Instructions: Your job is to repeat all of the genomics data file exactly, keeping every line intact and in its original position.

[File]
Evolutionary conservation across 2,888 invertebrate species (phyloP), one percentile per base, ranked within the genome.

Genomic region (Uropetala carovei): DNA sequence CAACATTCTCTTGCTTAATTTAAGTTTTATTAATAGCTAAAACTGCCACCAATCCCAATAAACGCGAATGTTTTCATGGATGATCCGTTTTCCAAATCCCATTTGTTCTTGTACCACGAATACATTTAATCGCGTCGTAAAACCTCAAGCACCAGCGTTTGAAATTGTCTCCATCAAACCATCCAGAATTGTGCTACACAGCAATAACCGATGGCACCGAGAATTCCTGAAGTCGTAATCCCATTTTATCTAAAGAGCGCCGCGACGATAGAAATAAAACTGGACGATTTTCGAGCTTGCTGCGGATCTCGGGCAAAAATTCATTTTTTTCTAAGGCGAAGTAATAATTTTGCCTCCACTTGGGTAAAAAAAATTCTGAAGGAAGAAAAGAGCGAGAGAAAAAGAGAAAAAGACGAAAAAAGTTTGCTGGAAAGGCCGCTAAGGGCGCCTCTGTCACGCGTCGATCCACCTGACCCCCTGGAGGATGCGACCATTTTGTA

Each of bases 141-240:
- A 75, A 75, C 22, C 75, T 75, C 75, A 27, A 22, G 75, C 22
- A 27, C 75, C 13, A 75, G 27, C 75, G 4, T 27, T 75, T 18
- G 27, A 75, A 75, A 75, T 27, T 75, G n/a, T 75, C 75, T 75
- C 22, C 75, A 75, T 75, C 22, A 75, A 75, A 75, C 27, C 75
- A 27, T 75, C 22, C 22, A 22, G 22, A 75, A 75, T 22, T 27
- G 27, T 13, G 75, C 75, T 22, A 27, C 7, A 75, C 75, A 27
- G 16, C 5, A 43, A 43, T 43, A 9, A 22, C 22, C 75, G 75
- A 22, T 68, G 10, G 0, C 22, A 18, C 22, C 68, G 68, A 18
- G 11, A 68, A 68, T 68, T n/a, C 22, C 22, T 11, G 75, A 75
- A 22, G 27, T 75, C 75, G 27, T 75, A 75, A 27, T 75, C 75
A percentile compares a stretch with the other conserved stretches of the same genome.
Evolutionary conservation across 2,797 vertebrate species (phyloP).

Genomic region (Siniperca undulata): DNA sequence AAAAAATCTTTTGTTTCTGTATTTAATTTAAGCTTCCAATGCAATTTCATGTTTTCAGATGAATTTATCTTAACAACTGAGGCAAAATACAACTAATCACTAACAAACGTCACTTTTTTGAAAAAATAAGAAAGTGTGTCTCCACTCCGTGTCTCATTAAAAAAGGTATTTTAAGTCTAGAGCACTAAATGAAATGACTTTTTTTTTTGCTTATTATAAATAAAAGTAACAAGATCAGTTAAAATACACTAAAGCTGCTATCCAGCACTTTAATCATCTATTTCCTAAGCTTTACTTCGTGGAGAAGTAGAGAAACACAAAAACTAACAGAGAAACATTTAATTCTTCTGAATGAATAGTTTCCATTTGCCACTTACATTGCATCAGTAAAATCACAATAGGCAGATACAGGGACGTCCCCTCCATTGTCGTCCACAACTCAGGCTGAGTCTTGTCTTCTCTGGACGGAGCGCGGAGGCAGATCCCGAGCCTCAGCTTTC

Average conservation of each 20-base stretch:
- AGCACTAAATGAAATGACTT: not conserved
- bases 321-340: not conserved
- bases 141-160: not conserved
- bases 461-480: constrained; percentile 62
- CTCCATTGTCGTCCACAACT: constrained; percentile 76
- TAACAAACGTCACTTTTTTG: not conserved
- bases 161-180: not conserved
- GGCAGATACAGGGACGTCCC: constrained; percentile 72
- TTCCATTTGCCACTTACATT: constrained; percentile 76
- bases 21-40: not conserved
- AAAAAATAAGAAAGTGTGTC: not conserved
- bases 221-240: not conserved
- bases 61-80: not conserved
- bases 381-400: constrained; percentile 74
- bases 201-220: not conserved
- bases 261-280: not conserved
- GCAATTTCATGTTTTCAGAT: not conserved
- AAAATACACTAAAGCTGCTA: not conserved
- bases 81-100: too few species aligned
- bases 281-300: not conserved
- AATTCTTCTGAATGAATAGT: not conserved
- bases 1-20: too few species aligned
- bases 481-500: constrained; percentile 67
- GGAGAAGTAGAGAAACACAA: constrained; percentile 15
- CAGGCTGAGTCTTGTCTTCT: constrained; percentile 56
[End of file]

Evolutionary conservation across 2,888 invertebrate species (phyloP), one percentile per base, ranked within the genome.

Genomic region (Uropetala carovei): DNA sequence CAACATTCTCTTGCTTAATTTAAGTTTTATTAATAGCTAAAACTGCCACCAATCCCAATAAACGCGAATGTTTTCATGGATGATCCGTTTTCCAAATCCCATTTGTTCTTGTACCACGAATACATTTAATCGCGTCGTAAAACCTCAAGCACCAGCGTTTGAAATTGTCTCCATCAAACCATCCAGAATTGTGCTACACAGCAATAACCGATGGCACCGAGAATTCCTGAAGTCGTAATCCCATTTTATCTAAAGAGCGCCGCGACGATAGAAATAAAACTGGACGATTTTCGAGCTTGCTGCGGATCTCGGGCAAAAATTCATTTTTTTCTAAGGCGAAGTAATAATTTTGCCTCCACTTGGGTAAAAAAAATTCTGAAGGAAGAAAAGAGCGAGAGAAAAAGAGAAAAAGACGAAAAAAGTTTGCTGGAAAGGCCGCTAAGGGCGCCTCTGTCACGCGTCGATCCACCTGACCCCCTGGAGGATGCGACCATTTTGTA

Each of bases 141-240:
- A 75, A 75, C 22, C 75, T 75, C 75, A 27, A 22, G 75, C 22
- A 27, C 75, C 13, A 75, G 27, C 75, G 4, T 27, T 75, T 18
- G 27, A 75, A 75, A 75, T 27, T 75, G n/a, T 75, C 75, T 75
- C 22, C 75, A 75, T 75, C 22, A 75, A 75, A 75, C 27, C 75
- A 27, T 75, C 22, C 22, A 22, G 22, A 75, A 75, T 22, T 27
- G 27, T 13, G 75, C 75, T 22, A 27, C 7, A 75, C 75, A 27
- G 16, C 5, A 43, A 43, T 43, A 9, A 22, C 22, C 75, G 75
- A 22, T 68, G 10, G 0, C 22, A 18, C 22, C 68, G 68, A 18
- G 11, A 68, A 68, T 68, T n/a, C 22, C 22, T 11, G 75, A 75
- A 22, G 27, T 75, C 75, G 27, T 75, A 75, A 27, T 75, C 75
A percentile compares a stretch with the other conserved stretches of the same genome.
Evolutionary conservation across 2,797 vertebrate species (phyloP).

Genomic region (Siniperca undulata): DNA sequence AAAAAATCTTTTGTTTCTGTATTTAATTTAAGCTTCCAATGCAATTTCATGTTTTCAGATGAATTTATCTTAACAACTGAGGCAAAATACAACTAATCACTAACAAACGTCACTTTTTTGAAAAAATAAGAAAGTGTGTCTCCACTCCGTGTCTCATTAAAAAAGGTATTTTAAGTCTAGAGCACTAAATGAAATGACTTTTTTTTTTGCTTATTATAAATAAAAGTAACAAGATCAGTTAAAATACACTAAAGCTGCTATCCAGCACTTTAATCATCTATTTCCTAAGCTTTACTTCGTGGAGAAGTAGAGAAACACAAAAACTAACAGAGAAACATTTAATTCTTCTGAATGAATAGTTTCCATTTGCCACTTACATTGCATCAGTAAAATCACAATAGGCAGATACAGGGACGTCCCCTCCATTGTCGTCCACAACTCAGGCTGAGTCTTGTCTTCTCTGGACGGAGCGCGGAGGCAGATCCCGAGCCTCAGCTTTC

Average conservation of each 20-base stretch:
- AGCACTAAATGAAATGACTT: not conserved
- bases 321-340: not conserved
- bases 141-160: not conserved
- bases 461-480: constrained; percentile 62
- CTCCATTGTCGTCCACAACT: constrained; percentile 76
- TAACAAACGTCACTTTTTTG: not conserved
- bases 161-180: not conserved
- GGCAGATACAGGGACGTCCC: constrained; percentile 72
- TTCCATTTGCCACTTACATT: constrained; percentile 76
- bases 21-40: not conserved
- AAAAAATAAGAAAGTGTGTC: not conserved
- bases 221-240: not conserved
- bases 61-80: not conserved
- bases 381-400: constrained; percentile 74
- bases 201-220: not conserved
- bases 261-280: not conserved
- GCAATTTCATGTTTTCAGAT: not conserved
- AAAATACACTAAAGCTGCTA: not conserved
- bases 81-100: too few species aligned
- bases 281-300: not conserved
- AATTCTTCTGAATGAATAGT: not conserved
- bases 1-20: too few species aligned
- bases 481-500: constrained; percentile 67
- GGAGAAGTAGAGAAACACAA: constrained; percentile 15
- CAGGCTGAGTCTTGTCTTCT: constrained; percentile 56